A shocking study published in September that found rates of early onset breast, colon and pancreatic cancer were rising globally pointed also to these foods as a culprit.
Brazilian researchers published a study earlier this week suggesting that one-in-five premature deaths in the South American nation were tied to processed foods.
Now, experts are calling for them to be regulated in a similar way as nicotine.
In 1988, Dr Charles Everett Koop, who served as US surgeon general for President Ronald Reagan, published a 600 page report discussing nicotine addiction.
At the time, more than half of US adults smoked cigarettes but the long term impacts of their use were relatively unknown.
Dr Koop used three key metrics, compulsive use, mood alteration and reinforcement to determine that nicotine was an addictive substance.
Last year, scientists determined that the cravings for a cigarette many chronic users feel are a fourth pillar of addiction as well.
Dr Gearhardt and Dr DiFeliceantoni applied the standards used to determine nicotine was an addictive substance to highly-processed food as well.
The first was compulsive use, which they described as a person wanting to eat the foods even when they were aware how unhealthy they are.
‘People want to cut down, people go on diets and a vast majority of people fail,’ Dr Gearhardt told.
‘They find it difficult to do so even when they know its going to kill them.’
She blamed the fat and sugar contents of the foods for triggering an addictive response in the brain.
While more research into junk food is needed to determine how exactly they impact the brain, she believes the speed at which the body processes them can play a role.
These quick hits are similar to how nicotine, alcohol and cocaine work throughout the body, the researchers say.
The high sugar and fat contents of these foods also impact a person’s dopamine receptors in the brain.
‘It affects your well being or your mood in a way that is actionable to the brain,’ Dr DiFeliceantoni, explained.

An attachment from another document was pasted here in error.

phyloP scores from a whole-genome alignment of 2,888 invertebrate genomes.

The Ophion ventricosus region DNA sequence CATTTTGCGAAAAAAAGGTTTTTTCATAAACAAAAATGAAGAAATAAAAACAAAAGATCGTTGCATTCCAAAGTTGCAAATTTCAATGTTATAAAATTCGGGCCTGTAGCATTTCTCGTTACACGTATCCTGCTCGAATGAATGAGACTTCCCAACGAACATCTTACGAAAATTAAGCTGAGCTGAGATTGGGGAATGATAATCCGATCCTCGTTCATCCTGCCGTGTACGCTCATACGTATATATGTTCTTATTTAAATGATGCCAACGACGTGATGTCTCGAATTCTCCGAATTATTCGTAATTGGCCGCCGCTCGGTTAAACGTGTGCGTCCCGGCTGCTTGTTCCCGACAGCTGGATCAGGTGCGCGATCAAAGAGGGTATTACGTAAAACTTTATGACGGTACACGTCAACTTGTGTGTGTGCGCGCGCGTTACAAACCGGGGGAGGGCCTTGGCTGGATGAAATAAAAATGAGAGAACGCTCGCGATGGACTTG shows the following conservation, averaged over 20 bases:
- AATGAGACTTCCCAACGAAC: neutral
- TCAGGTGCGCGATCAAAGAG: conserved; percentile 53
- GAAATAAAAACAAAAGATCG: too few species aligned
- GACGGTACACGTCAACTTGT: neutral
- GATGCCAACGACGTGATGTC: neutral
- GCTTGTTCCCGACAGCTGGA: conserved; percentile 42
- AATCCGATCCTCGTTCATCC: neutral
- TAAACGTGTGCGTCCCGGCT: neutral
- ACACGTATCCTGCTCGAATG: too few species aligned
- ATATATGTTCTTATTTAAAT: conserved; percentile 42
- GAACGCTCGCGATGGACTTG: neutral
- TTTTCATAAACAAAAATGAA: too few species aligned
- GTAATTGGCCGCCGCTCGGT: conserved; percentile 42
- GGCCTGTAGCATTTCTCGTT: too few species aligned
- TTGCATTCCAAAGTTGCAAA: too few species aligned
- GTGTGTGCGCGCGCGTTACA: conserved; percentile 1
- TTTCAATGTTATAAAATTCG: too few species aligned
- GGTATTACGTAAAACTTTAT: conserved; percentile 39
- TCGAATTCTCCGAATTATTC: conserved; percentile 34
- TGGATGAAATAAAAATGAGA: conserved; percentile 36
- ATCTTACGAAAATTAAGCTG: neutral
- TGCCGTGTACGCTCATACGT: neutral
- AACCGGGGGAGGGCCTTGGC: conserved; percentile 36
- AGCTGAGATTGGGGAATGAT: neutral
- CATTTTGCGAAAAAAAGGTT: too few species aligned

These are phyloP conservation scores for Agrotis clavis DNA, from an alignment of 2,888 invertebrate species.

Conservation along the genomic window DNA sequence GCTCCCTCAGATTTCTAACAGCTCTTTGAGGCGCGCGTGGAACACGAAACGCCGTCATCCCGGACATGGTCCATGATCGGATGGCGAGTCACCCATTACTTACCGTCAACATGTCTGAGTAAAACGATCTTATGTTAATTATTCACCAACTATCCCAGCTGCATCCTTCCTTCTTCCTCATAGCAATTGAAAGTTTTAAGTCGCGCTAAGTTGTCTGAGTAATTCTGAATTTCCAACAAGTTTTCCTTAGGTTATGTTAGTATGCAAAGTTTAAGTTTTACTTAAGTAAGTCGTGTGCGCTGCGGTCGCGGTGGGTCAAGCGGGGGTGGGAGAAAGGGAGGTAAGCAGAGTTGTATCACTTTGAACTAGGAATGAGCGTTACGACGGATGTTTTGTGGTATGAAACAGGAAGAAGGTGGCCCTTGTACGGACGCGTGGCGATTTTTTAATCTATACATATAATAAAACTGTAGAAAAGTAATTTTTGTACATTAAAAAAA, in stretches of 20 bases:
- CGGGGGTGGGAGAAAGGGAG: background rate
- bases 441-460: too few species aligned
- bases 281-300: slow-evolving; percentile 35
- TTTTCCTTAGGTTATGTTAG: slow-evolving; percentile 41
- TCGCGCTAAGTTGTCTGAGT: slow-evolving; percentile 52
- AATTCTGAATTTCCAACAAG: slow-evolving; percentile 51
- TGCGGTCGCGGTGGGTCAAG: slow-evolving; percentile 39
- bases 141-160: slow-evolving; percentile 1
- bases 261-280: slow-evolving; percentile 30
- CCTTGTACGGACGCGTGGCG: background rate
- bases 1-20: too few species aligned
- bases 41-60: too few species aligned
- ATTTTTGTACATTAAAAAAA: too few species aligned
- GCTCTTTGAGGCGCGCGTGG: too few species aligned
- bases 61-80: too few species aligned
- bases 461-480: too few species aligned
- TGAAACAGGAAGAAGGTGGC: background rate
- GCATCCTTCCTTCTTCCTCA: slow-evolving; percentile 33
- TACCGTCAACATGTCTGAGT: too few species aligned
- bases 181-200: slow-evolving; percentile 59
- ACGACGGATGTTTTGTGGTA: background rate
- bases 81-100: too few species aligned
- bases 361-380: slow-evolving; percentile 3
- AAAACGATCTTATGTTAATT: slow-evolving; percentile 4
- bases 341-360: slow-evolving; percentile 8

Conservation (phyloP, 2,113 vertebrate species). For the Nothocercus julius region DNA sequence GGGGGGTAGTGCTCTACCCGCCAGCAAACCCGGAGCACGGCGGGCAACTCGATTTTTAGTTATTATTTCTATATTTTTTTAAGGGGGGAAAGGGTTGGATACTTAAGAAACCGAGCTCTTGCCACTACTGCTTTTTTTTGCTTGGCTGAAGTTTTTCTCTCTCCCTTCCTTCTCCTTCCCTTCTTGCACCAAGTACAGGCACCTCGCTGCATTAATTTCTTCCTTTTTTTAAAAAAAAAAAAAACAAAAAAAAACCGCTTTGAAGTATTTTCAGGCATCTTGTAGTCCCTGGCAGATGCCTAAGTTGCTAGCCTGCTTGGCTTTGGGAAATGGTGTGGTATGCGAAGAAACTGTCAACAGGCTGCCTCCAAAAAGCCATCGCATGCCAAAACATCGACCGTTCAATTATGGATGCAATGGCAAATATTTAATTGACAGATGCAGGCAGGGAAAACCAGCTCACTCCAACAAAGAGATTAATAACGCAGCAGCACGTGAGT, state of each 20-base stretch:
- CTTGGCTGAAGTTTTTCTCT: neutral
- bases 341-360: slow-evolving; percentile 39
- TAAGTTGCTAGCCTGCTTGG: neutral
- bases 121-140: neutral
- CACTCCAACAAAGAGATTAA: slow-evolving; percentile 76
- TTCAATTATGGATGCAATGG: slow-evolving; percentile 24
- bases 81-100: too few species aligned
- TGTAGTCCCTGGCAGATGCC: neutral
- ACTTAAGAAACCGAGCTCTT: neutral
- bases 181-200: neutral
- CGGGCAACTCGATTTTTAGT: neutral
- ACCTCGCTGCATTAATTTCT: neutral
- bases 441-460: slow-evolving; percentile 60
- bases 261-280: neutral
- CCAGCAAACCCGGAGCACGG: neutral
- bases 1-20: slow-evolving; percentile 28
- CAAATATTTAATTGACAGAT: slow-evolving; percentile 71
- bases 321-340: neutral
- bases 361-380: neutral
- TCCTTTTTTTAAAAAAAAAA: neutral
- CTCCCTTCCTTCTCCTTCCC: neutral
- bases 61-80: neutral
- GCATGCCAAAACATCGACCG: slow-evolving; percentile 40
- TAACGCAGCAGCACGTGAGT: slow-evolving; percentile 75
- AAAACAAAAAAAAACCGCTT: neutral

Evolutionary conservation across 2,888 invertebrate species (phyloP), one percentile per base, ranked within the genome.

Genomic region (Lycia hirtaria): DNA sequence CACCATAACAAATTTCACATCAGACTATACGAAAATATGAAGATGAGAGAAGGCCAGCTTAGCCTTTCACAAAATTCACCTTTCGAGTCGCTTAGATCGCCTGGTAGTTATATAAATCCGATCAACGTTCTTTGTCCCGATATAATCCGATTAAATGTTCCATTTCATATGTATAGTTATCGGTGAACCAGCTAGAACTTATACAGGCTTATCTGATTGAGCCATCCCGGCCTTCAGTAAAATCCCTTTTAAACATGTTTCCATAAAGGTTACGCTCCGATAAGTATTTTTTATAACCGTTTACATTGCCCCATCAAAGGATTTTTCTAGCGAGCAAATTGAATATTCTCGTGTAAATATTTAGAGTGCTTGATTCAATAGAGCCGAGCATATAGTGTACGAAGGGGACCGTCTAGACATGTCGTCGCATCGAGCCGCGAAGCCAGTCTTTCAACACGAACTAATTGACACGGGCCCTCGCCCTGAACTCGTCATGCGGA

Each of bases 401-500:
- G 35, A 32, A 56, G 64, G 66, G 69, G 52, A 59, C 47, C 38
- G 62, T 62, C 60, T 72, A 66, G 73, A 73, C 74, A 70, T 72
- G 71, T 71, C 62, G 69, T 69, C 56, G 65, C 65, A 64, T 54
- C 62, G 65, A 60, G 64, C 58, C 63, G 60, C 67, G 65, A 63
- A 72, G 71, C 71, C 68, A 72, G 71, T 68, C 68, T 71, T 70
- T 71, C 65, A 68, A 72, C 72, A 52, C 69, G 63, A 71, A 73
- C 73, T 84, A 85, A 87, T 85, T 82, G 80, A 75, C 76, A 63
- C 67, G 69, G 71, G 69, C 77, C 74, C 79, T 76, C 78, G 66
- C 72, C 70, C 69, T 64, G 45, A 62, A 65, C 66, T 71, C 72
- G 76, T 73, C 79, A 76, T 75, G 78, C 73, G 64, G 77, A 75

The pair of researchers describe it a as a ‘psychoactive’ effect that a person will need to consume more highly processed snacks to reach again – just like that of other drugs.
Processed foods also have a ‘reinforcement’ effect, where a person may seek out the foods even when they do not need to.
Dr Gearhardt uses the example of a person with healthy food in their fridge choosing to go out and purchase chocolate ice cream because of their addiction.
People may also crave their favorite junk food, searching to the affect the heavy fats and sugars have on the brain – meeting the fourth, later added, criteria.
Eating these foods can cause severe negative health effects over time.
‘We know HPFs [highly-processed foods] consumption is linked to cancer…. consuming [these]foods is increasing your risk of cancer, even in a healthy individual,’ she said.
‘If you are skinny you are still at risk.’
The Michigan doctor points out that many of the tactics used by companies to sell cigarettes to young people in previous decades are not used for HPFs.
Like how tobacco companies used figures like Joe Camel in the 1990s, many of these foods being marketed to children also feature ‘cool’ and colorful characters.
In 1963, the RJ Reynolds Tobacco Company behind Joe Camel purchased Hawaiian Punch from its original manufacturer.
Initially developed as a cocktail mixer for adults, the tobacco firm slapped a character named ‘Punchy’ to their sugary drink and began to market it to children.
It was later sold to US manufacturing giant Procter & Gamble in 1990, but not before becoming a household name.
In 1985, Philip Morris – the nation’s largest cigarette manufacturer both then and now – acquired General Foods, which now owns popular, colorful, children’s cereals marketed towards children like Trix, Lucky Charms and Coco Puffs.
The report by the two scientists did not specifically focus on products manufactured by firms that are or were once owned by the cigarette companies.
Dr Gearhardt says that these are examples of the industries using what they learned selling nicotine to push another harmful drug.
Like how the Federal Trade Commission cracked down on marketing nicotine to children in the 1990s, both researchers want similar policies for HPFs.
‘The consequences of this are becoming so stark that we need to take action,’ Dr Gearhardt added.